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Huntsville's young scientist

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Posted: Tuesday, February 26, 2013 10:17 pm | Updated: 8:04 pm, Thu Mar 14, 2013.

HUNTSVILLE, Ala (WAAY)- When William Lucas was 13 years-old he did made a huge discovery before NASA, the US Air Force, or any other scientist around the world; he discovered a massive Gamma Ray burst.  

William, a student at Whitesburg Middle, has long had a love for Science.

"It’s fun, it’s interesting, it’s something new, you get to explore new things that haven't been discovered before," said William while talking about his love for all things scientific. So when his 13th birthday rolled around in 2011 he had a big decision to make.

"My parents told me for my 13th birthday to either have a dirt bike or a Geiger counter and I chose a Geiger counter for good reasons,” he said while explaining the dirt bikes are a bit too dangerous and with a Geiger counter he could learn more.

He registered his new gift with the Radiation Network which uploads his data automatically and began testing. He started off with bananas and rocks but found a bigger project in March of 2011.

After a massive Tsunami the Fukushima  Nuclear plant in Japan went into meltdown. He began measuring the radiation fallout as it spread. The readings spiked but not to dangerous levels, that is until March 28th.

"My husband called me and said everybody and his uncle his coming over because our son is having a radiation incident, you have to come home," recalled Diana Lucas, William’s mother.  

William was at school but the Geiger counter was getting extremely high radiation readings. The Fire department called first but it did not stop there. Several different law enforcement divisions descended on the house expecting to possibly find illicit activity. Diana says her explanation was initially met with some skepticism.

"They did shoot me this look like we are not going to let you fool us."

When they saw the Geiger counter one person decided to turn it off but not before William’s father was able to save the data.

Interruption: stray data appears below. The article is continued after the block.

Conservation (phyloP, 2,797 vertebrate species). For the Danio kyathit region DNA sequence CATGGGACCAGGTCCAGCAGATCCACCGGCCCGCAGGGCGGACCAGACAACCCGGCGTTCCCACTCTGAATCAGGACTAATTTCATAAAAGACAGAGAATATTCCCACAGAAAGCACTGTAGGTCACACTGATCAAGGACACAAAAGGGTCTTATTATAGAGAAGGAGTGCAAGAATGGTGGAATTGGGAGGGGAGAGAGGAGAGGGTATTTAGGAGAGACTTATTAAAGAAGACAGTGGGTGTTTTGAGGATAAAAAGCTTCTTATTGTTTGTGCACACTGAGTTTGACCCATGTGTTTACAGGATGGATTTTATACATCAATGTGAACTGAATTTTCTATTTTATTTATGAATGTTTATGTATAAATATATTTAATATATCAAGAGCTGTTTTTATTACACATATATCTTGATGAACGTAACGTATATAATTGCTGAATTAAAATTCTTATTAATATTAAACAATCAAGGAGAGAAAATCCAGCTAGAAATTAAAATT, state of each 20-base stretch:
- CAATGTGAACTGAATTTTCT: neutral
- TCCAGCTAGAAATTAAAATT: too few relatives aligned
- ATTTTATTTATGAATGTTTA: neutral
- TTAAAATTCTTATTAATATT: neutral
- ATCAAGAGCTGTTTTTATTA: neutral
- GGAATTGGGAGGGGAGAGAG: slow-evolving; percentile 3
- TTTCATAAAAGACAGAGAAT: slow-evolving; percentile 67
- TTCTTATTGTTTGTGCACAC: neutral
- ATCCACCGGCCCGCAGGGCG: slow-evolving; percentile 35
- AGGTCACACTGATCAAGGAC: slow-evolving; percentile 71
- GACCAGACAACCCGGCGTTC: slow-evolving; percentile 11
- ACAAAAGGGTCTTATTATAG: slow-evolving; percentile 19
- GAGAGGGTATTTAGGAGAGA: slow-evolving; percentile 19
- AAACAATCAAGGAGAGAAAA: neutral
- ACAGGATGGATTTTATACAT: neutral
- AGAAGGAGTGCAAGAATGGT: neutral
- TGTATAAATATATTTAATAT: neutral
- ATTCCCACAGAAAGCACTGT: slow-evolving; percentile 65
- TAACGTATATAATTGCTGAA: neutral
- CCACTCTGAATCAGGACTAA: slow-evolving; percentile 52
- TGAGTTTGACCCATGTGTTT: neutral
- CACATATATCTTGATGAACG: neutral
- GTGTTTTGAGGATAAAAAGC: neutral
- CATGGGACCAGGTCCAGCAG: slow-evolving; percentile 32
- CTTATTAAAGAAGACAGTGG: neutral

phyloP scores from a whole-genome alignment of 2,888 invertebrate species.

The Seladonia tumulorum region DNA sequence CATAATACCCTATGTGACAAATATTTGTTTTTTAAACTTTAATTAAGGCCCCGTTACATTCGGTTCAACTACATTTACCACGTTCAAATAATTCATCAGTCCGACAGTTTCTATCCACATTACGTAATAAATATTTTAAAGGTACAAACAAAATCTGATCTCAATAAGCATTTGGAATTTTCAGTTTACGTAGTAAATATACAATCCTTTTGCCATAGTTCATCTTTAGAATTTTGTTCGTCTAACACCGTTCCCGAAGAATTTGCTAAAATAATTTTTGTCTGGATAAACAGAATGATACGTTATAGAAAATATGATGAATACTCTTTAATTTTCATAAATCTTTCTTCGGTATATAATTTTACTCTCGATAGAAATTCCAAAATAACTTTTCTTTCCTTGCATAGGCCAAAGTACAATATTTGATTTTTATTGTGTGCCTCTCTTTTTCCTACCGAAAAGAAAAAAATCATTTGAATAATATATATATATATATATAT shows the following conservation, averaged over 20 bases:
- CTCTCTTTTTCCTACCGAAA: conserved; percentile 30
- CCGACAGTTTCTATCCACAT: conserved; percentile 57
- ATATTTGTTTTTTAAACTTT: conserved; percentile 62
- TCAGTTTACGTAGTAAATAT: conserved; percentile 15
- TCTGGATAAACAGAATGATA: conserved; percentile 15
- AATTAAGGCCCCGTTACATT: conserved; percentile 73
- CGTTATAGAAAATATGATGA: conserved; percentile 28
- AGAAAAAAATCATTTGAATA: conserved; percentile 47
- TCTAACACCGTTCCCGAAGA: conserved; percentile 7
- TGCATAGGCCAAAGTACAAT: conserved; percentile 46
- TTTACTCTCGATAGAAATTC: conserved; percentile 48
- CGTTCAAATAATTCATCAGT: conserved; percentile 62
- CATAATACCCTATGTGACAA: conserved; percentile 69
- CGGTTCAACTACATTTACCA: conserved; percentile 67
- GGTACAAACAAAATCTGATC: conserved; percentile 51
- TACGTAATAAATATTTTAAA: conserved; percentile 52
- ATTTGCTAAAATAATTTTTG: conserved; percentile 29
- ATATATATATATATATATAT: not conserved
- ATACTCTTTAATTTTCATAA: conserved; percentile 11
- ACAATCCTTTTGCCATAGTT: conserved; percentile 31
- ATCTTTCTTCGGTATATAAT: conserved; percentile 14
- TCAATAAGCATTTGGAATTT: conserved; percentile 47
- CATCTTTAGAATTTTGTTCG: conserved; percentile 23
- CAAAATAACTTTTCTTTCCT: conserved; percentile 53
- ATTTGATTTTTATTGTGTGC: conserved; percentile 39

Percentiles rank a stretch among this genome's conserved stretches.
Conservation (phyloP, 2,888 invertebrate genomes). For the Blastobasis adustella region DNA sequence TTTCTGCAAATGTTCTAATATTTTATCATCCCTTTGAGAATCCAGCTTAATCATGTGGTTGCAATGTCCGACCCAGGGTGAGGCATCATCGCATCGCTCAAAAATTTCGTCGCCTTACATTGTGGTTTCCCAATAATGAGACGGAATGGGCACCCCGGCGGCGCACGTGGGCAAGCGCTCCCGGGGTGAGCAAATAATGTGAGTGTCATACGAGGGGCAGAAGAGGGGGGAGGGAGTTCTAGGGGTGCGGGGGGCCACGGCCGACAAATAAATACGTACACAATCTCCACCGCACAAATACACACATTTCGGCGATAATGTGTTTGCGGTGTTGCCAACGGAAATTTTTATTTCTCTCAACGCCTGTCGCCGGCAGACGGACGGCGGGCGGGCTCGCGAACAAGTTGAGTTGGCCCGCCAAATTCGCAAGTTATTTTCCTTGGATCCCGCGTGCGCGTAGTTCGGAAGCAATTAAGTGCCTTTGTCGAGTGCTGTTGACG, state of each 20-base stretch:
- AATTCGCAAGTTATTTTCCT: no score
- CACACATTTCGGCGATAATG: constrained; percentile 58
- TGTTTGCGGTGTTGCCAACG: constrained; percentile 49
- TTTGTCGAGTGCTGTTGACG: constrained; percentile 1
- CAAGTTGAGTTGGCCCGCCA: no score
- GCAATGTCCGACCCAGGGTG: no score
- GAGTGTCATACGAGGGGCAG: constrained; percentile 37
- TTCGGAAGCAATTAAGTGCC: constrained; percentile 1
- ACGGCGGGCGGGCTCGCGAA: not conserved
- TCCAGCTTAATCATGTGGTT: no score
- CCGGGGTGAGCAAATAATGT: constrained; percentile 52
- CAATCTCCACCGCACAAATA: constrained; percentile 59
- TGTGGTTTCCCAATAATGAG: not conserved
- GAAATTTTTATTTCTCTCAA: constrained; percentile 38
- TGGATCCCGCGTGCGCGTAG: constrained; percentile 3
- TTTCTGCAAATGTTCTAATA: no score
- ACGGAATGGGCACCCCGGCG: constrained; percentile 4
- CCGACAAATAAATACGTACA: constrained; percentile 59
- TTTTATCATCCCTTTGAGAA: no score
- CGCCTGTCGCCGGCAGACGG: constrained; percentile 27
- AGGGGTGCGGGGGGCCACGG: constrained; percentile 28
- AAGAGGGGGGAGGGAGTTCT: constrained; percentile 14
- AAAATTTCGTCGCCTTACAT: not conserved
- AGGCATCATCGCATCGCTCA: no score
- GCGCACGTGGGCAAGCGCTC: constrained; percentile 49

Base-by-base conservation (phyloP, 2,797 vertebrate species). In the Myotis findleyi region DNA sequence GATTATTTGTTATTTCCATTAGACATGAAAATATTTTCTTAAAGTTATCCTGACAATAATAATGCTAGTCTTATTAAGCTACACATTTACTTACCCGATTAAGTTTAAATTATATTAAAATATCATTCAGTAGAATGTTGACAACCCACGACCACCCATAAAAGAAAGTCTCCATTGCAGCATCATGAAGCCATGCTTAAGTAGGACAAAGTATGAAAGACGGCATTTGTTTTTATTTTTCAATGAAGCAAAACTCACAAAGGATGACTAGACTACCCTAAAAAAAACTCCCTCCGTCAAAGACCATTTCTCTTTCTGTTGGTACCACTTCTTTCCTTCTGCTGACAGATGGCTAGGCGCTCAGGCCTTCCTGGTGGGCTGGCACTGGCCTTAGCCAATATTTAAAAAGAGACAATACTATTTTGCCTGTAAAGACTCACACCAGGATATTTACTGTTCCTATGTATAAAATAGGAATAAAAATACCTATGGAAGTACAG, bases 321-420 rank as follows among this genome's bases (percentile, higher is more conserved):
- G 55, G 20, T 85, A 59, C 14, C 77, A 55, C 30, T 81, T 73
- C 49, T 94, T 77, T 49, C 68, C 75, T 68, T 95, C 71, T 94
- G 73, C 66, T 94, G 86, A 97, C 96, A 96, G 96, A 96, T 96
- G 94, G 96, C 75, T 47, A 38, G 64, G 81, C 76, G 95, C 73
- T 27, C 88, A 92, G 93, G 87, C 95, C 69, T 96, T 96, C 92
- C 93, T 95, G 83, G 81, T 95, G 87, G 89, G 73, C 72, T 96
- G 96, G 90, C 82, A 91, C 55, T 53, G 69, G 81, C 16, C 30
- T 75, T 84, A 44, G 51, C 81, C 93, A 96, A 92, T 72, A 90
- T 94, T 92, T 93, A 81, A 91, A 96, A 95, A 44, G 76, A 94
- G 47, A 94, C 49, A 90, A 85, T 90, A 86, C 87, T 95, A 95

William initially suspected he had just detected more Fukushima radiation, but the sudden spike piqued his interest. Armed with maps of the sky and his own graphs he began to look for an answer to the sudden spike and with the help of his cousin, discovered that he had detected an enormous Gamma Ray burst.  

"I felt shock," William says of the discovery.  

But a few months later the family got even bigger news.

“We called British Interplanetary Society and they said ‘Oh this looks like your first,’" said Diana.

The 13 year-old had detected a Gamma Ray burst originating from a black hole 3.8 billion light years away from Earth and he was the first to do it.

"I just feel very happy that I was the first person to discover something," said the now 15 year-old, "but if it was anywhere closer to Earth we would be dead right now,” he continued.

His findings were verified; the burst was traced to the Draco Constellation and cataloged as 110328A. William calls it the Draco Kill Shot. He was later asked to speak before the Tennessee Valley Interstellar Workshop. Diana says luck had a little to do with his accomplishment, but only a little.

“He had to work to develop it and that's what I’m really proud about as a mother."

The Draco Kill Shot is considered to be the longest lasting Gamma Ray burst ever observed.  

Lucas is in the process of writing 2 books about his findings, a children’s version and an adult’s version they will both hopefully be out soon.

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